Government & Constitution

Senate Must Reject Cybercrime Treaty

An internationalist assault on the sovereignty of the United States and the privacy of U.S. citizens is currently awaiting action by the full Senate.  

The Council of Europe Convention on Cybercrime is being aggressively pushed by Senate Foreign Relations Chairman Richard Lugar (R.-Ind.), who reported the treaty out from his committee in early November.  That should come as little surprise, in that Lugar has also been a leading proponent of the better-known Law of the Sea Treaty (LOST), another key building-block in the structure of world government.

Originally conceived as a tool to facilitate international cooperation in the pursuit of computer hackers and the like, the Cybercrime Treaty evolved during 15 years of negotiations to encompass any criminal offense that involves electronic evidence — which in the 21st century is essentially limitless.  

As written, it could require more surveillance on Americans who have been accused of violating the laws of foreign countries — even if they haven’t violated U.S. law.   Treaty cheerleaders paint menacing pictures of hackers and child pornographers.  But in reality the Convention is drafted so broadly that it encompasses virtually every area of law where the possibility exists of computerized evidence.  That could affect thousands of innocent people, including not only political dissidents, but also the politically incorrect.

Fortunately, one heroic, albeit currently anonymous, conservative senator has placed a “hold” on this Cybercrime Convention, a procedural maneuver that prevents an immediate, unannounced vote on the floor of the whole Senate.  Conservatives concerned with sovereignty and the Bill of Rights need to both become aware and raise others’ awareness of the dangers posed by the Cybercrime Treaty, lest the Senate acquiesce in this subjugation of Americans to European-style “hate speech” laws through an electronic back door.

Lugar’s pro-treaty rhetoric belies the broad, expansionary nature of the treaty. He claimed last year, in opening the sole hearing on the treaty, that “Prompt ratification . . . will help advance the security of Americans.” That is simply not the case when one considers that the treaty could allow European or even Chinese Communist agents to electronically spy on innocent Americans.

And make no mistake, greater control over what we do on the Internet is the goal of the Eurocrats so enamored with global government.  This is what Council of Europe Deputy Secretary General Maud de Boer-Buquicchio had to say in mid-November at the “World Summit on the Information Society,” hosted by that great human rights champion, Tunis: “The Information Society is clearly in need of a global governance mechanism. The Council of Europe, with its unchallenged human rights expertise, political consultation structures, and solid relationship with civil society, must be party to discussions undertaken at every step of the way concerning internet governance and human rights,” she said.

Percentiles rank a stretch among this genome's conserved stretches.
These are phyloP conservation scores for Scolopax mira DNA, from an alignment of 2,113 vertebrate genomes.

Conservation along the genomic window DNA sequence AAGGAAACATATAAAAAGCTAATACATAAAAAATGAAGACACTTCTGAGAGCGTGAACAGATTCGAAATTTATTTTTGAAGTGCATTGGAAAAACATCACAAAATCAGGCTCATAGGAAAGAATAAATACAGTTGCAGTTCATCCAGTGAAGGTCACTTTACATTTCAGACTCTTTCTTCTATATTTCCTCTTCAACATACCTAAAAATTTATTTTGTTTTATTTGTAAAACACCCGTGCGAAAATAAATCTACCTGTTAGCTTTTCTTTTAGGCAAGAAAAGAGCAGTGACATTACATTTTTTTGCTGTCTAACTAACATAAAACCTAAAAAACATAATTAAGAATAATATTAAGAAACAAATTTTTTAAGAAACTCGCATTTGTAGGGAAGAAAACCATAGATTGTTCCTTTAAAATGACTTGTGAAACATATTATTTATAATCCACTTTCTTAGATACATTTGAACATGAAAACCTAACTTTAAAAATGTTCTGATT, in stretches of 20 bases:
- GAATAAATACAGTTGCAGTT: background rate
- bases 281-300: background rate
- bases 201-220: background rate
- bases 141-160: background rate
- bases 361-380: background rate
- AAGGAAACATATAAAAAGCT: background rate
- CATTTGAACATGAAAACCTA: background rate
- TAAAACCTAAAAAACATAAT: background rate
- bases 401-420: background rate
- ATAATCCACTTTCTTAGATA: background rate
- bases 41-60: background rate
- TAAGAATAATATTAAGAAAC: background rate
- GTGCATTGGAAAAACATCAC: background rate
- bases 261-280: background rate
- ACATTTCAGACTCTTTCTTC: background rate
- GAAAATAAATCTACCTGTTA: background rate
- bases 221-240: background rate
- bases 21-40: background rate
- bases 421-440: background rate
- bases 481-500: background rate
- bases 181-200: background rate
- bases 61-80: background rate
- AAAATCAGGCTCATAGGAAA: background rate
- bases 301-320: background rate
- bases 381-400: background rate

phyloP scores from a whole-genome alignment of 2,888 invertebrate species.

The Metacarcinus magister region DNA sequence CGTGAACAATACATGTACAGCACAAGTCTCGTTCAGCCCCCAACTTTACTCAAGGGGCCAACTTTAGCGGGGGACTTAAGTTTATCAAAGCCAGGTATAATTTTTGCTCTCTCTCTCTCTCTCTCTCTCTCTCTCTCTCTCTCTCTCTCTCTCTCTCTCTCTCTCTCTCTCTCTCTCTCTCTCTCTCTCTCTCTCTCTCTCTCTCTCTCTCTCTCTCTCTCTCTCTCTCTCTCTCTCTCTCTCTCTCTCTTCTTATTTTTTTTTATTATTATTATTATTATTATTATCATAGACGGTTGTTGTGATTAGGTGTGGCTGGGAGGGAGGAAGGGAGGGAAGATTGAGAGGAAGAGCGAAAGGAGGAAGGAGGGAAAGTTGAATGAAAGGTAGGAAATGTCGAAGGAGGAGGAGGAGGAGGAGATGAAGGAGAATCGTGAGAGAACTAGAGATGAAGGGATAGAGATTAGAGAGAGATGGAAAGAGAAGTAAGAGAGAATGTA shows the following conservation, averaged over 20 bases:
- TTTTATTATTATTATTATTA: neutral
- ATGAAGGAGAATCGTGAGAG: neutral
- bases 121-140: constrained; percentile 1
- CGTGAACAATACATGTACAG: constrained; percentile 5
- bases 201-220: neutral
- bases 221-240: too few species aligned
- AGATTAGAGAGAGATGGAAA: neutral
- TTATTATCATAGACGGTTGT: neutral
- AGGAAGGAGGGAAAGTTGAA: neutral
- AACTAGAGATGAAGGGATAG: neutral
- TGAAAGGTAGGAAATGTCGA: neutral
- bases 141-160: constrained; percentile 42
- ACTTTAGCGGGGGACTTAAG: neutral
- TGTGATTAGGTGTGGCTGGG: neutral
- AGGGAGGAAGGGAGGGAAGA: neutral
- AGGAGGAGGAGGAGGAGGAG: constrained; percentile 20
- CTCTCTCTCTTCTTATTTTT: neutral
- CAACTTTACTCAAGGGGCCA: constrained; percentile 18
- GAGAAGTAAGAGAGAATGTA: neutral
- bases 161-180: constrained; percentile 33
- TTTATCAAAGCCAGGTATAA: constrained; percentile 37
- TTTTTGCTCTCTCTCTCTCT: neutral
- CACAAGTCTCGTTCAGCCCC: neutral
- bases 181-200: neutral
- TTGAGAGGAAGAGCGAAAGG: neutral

The European view of “human rights” includes the shielding from mere criticism of certain protected minorities such as abortionists, third-world immigrants, and homosexuals.  The London Times reports that the European Commission has announced its first list of mandatory continent-wide criminal laws and will soon seek to add speech-based crimes such as incitement to hatred to the list.  (France has in the past fined California’s Yahoo! for an American customer’s auction of a vintage Nazi war medal.)  De Boer-Buquicchio and other Eurocrats regard the Cybercrime Treaty as one of those “global governance mechanisms” by which to enforce these views.  She even went on to press for greater ratification of the Cybercrime Treaty in the very same speech.

And so it is no wonder that many leading conservatives have called on the Senate to hold serious, open hearings on this treaty.  Leaders from American Conservative Union, Eagle Forum, and Free Congress Foundation, among others, wrote to the Senate in June urging real hearings on these important concerns.

But despite these concerns, Lugar has put the treaty on the Senate calendar without conducting serious, probative hearings or investigations, calling only pro forma hearings and inviting only treaty supporters from the Justice and State Departments to testify.

It’s little wonder that the hearings were rigged. An open discussion of the issues at stake could cause many senators to cast a skeptical eye on the treaty, raising as it does many bipartisan concerns similar to those that have stalled expansion of the USA PATRIOT Act in the upper body as of late.  Though the treaty is replete with mutual assistance in electronic surveillance, not one of the articles mention privacy.

Most egregious in Lugar’s ratification report to the full Senate is the voluntary declaration that foreign governments, under the fig leaf of “urgency,” be able to order American law enforcement agencies to enforce their orders without judicial review.  So even though these foreign orders may be opposition to the U.S. Constitution, no U.S. judge will be able to enforce the Constitution to prevent it.  The treaty also has no “dual criminality” requirement, which means federal law enforcement agencies could be investigating Americans for constitutionally-protected activities which offend European sensibilities.  

Even worse, the Cybercrime Treaty is open to all nations to ratify.  That means a future leftist President could even allow Communist China to sign on to the treaty and direct U.S. law enforcement to investigate Chinese dissidents, even Americans, based in the United States.

The Convention on Cybercrime would be highly detrimental to American sovereignty and free people everywhere.  The Senate should under no circumstances blindly approve such a document.

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